Congenital and Perinatal Infections: Throwing New Light with an Old TORCH
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- Shet, A. Indian J Pediatr (2011) 78: 88. doi:10.1007/s12098-010-0254-3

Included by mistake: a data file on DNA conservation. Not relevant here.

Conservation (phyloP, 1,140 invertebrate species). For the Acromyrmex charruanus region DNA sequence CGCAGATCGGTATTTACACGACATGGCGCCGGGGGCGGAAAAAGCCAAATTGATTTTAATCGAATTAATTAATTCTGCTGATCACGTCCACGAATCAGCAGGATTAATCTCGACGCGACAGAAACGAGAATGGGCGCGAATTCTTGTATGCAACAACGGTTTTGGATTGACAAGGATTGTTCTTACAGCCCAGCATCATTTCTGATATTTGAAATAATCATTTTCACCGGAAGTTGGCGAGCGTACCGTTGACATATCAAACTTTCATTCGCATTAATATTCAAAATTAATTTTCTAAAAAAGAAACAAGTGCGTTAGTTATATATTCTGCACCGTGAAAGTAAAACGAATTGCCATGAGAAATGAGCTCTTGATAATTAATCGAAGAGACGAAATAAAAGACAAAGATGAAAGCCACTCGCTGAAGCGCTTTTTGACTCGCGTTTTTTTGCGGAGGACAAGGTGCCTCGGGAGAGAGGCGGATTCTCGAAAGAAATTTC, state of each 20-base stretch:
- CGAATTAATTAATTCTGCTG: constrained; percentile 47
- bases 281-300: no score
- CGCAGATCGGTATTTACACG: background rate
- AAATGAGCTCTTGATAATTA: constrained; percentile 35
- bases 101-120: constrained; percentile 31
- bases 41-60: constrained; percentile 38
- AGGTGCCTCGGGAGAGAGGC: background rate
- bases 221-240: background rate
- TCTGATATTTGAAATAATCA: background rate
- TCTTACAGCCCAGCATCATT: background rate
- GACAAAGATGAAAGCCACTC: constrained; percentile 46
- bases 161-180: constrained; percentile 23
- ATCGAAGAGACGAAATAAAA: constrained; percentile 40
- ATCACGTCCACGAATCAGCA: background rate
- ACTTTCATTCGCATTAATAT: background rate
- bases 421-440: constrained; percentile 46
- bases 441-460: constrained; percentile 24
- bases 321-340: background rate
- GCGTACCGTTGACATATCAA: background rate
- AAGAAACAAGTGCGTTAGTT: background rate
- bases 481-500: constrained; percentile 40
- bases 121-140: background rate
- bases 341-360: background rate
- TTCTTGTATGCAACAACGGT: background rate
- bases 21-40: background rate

Infections acquired in utero or in the immediate post-natal period play a prominent role in perinatal and childhood morbidity. The TORCH constellation continues to be popular among perinatologists and paediatricians, although its limitations are increasingly known. A host of new organisms are now considered to be perpetrators of congenital and perinatal infections, and a diverse range of diagnostic tests are now available for confirming infection in the infant. In general, the collective TORCH serological panel has low diagnostic yield; instead individual tests ordered according to clinical presentation can contribute better towards appropriate diagnosis. This review captures the essence of established congenital infections such as cytomegalovirus, rubella, toxoplasmosis, syphilis and herpes simplex virus, as well as more recent entrants such as HIV and hepatitis B infection, varicella and tuberculosis. Selective screening of the mother and newborn, encouraging good personal hygiene and universal immunization are some measures that can contribute towards decreasing the incidence and morbidity of congenital and perinatal infections.